Densho Digital Archive
gayle k. yamada Collection
Title: Gordon Yamada Interview
Narrator: Gordon Yamada
Interviewer: gayle k. yamada
Location: Monterey, California
Date: July 1, 2000
Densho ID: denshovh-ygordon-01-0001

<Begin Segment 1>

gky: Dad, will you give your name and the years you were in the MIS?

Gordon Y: Gordon Yamada. I was in the MIS from the latter part of 1944, all of '45, and through the end of 1946.

gky: So can you say "Gordon Yamada, 1944 to '46"?

Gordon Y: Gordon Yamada, '44 to '46.

gky: The war was ending when you were drafted and at Fort Snelling.

Gordon Y: We didn't know that. The war ended in, Europe ended in the early part of '45. Japan was August of 1945, we didn't know when that was gonna end. And I went in in '44. I was drafted in '44.

gky: But you got trained, by the time you trained and everything, it was early '45.

Gordon Y: Yes.

gky: Spring of '45.

Gordon Y: Well, let's see. I got my basic training in Fort Knox, Kentucky, armored corps. And we were, about six thousand of us there were training to replace the troops in Europe, Battle of the Bulge, which was 1945. And we were shipped to Fort Meade, Maryland, to ship out to the European war. And while we were in Fort Meade, around the first part of '44, the war ended in Europe, VE Day. So we were diverted to the Pacific. And since tanks were not used in the Pacific, all people, all soldiers of Japanese descent were diverted to Intelligence. So we actually went into Intelligence in, must have been about mid-'45, while the war with Japan was still going on.

gky: So you were not originally drafted for the MIS.

Gordon Y: No.

gky: But you were drafted as a 442 replacement?

Gordon Y: Well, we didn't know. Tanker replacement, so we didn't know where we were gonna go. But it obviously would have been to support all the soldiers and troops in the European Theatre.

gky: Can you tell me about parading around as a Japanese soldier?

Gordon Y: Oh, yeah. That's an interesting episode. What happened there was right after the VE Day was announced, the team, a team of officers and sergeants came around to Fort Meade, and they interviewed all of the Japanese Americans. I don't think there were that many, out of the six thousand in that group that I was in, maybe couple dozen, dozen to two dozen. And we were ordered to Fort Ritchie, Maryland, and it was a counterintelligence school. That's where we first went into Intelligence. And the whole point of it was we were all fitted out for, to wear Japanese uniforms, and we didn't know what the reason was at that time. And what we did was we wore Japanese leggings and shoes, the rubber shoes, and carried the Japanese rifles and had a Japanese helmet with a star on it. And I was one of the bigger guys, so they had a hard time finding a uniform to fit me, 'cause these were all captured uniforms. And the point was that we were supposed to act like Japanese soldiers, and they were training us in Japanese and Japanese military commands, and having us do exercises, maneuvers around the lake at Fort Ritchie. And they told us at the time that what they were gonna do is, I think there were maybe forty or fifty of us there, and they were going to use us as troops to take to the different basic training places to parade us around and show the other American troops that "this is what your enemy looks like." And we couldn't believe what they were planning to do, but of course we were soldiers, so we had to follow orders. And I think there could have been a more ulterior motive in mind, because if we had learned well enough, we could have been dropped behind the lines, I guess. But they didn't ever tell us that. After about six months of this, four months, maybe four months of this, I think the army realized that we never looked like Japanese soldiers, really, 'cause we didn't act like it. And then we got, they disbanded the unit and shipped us to Fort Snelling for military language training.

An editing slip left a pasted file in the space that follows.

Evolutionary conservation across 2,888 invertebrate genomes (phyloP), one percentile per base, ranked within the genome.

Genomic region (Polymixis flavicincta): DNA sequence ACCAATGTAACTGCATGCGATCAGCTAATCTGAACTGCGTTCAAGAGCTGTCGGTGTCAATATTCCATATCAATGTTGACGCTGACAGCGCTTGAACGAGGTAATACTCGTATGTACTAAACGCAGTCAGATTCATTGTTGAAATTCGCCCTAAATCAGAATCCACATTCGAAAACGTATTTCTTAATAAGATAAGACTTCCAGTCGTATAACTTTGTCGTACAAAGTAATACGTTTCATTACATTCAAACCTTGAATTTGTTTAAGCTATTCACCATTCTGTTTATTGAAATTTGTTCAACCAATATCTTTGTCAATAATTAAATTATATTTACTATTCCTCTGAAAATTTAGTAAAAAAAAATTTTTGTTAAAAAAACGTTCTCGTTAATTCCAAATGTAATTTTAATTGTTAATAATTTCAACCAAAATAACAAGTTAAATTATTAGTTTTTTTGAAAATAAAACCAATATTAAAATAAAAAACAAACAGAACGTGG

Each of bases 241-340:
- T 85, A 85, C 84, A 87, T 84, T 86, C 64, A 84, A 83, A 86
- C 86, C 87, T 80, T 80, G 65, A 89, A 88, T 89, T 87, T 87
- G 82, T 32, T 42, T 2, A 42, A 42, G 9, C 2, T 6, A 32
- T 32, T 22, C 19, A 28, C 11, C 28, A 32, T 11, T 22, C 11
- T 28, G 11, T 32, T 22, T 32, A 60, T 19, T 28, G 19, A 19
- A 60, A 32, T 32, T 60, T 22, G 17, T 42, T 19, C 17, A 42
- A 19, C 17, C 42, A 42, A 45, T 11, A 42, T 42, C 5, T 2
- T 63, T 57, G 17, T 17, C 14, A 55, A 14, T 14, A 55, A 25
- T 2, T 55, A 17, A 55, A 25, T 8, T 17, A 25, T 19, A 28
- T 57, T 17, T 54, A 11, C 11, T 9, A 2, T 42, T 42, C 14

gky: So this was before you had any training?

Gordon Y: Yeah, before I had any language training, so we didn't, we're all Americans. We didn't sound like, I'm sure we didn't sound like Japanese soldiers, even though they made us, the army required us to act like it. So there are not too many people that know about this, 'cause I talk to a lot of people, and they never knew we were doing anything like that. And at any rate, we were, I think they terminated the program about mid-1945 and shipped us off to Fort Snelling, Minnesota, and that's where we began our language training in, must have been about mid-'45, something around there. Before the war with Japan was over. It was still going on 'til August.

gky: How did being in the MIS change your life? You weren't in a really long time.

Gordon Y: No.

gky: But your life did change.

Gordon Y: Yeah, it changed because for the first time, I left California after I was drafted out of the camp. And, see, we were drafted in 1944, and then we left, then we were in the army and went to several states to do our different things, and wound up at Fort Snelling, Minnesota, in Military Intelligence. And up to then, I had never been out of California to any extent. So this was the first time I was really seeing the United States, being drafted and shipped around to different military camps.

<End Segment 1> - Copyright © 2000 Bridge Media and Densho. All Rights Reserved.